Archive for Death and Grief

Booktalk: The Boy in the Black Suit by Jason Reynolds

Boy in the Black Suit cover

Jason Reynolds was already a published author when he skyrocketed to YA fame with his 2014 novel When I Was the Greatest.  With 2015’s The Boy in the Black Suit, he once again takes a sensitive, realistic, and powerful look at the life of a troubled teenage boy in an urban setting.  Give this book to any teens you know who could appreciate a realistic fiction story about death, grief, identity, families, and friendship.

BOOKTALK:

After Matt’s mother passed away, his life went in some unexpected directions.  Unfortunately, most of those directions were bad.  Many of the kids and teachers at his school stopped talking to him or avoided him, almost like his mother’s cancer was contagious.  Then his father started drinking again, and life at home got even worse.  Matt felt like he was more alone than he’d ever been before.

Then Matt got a new job to help pay the bills, and that job saved his life.  Which is a little weird, because his new job was all about death.  You see, Matt’s new job was working at a funeral parlor, helping people who had just lost loved ones of their own.  He started wearing a black suit every day to school, and that got him even more weird looks than before.  But even though Matt had been feeling so depressed because of his mom, his dad, and his friends, working at the funeral parlor and attending the funerals of strangers starts to reopen his heart in ways he never expected.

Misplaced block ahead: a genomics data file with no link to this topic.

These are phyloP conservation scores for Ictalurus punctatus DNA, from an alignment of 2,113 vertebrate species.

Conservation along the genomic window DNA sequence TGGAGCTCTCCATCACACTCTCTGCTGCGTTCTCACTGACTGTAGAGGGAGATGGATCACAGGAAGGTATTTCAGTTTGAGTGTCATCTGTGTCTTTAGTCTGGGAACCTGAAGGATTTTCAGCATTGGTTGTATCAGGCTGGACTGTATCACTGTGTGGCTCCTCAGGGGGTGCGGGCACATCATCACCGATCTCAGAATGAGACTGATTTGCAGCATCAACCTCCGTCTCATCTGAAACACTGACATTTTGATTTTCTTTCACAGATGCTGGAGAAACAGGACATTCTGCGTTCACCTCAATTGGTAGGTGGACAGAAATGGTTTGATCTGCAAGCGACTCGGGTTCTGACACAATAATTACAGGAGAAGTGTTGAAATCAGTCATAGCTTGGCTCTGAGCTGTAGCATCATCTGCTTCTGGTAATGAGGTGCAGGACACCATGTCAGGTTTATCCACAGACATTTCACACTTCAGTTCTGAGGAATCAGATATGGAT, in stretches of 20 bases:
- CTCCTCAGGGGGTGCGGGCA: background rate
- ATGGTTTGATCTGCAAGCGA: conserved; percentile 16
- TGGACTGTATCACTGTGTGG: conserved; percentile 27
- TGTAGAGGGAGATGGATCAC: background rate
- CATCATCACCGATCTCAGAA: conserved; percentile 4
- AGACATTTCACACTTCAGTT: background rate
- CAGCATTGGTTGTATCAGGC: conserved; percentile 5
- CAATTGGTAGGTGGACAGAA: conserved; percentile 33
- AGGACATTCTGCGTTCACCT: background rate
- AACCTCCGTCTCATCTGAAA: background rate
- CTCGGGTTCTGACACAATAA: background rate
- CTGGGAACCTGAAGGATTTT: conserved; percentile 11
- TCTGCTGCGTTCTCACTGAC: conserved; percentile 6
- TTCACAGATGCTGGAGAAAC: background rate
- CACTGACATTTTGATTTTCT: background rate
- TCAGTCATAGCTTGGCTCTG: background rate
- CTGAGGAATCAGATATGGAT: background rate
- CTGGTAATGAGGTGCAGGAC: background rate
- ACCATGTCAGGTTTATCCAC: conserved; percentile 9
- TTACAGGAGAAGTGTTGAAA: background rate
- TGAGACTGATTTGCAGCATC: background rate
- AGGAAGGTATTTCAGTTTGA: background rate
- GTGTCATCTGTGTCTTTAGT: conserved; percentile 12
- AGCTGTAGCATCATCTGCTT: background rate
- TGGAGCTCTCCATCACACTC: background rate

Booktalk: Invincible by Amy Reed

Invincible cover

Are you and your teens looking for #sicklit books?  Are you looking for books that are filled with happiness and sadness and sickness and romance and dashed hopes?  Would you like to read one of my top tearjerker contenders of 2015?  Well, check out Invincible by Amy Reed, and get ready to be crushed by ALL THE FEELS.

Seriously, though.  This book made me cry so much that it was embarrassing.

Enjoy!!!

BOOKTALK:

Evie knows that her days are numbered.  She has to deal with the cold hard fact that she’s living in the cancer ward, that she’s NEVER going to get better, and that she’s nearing the end of her life.  She’s growing apart from the people she used to know, and the girl she used to be.  As each day passes, she’s pulling further and further away from her friends, her boyfriend, and even her family.  Because she isn’t that pretty, popular, loving girl anymore.  She’s not the Evie that they used to know.  Now she’s a different girl altogether, a girl who hangs out with other sick kids like Caleb and Stella in the cancer ward.  Now she’s a girl who’s waiting to die, or a girl who’s waiting to see which of her friends die first.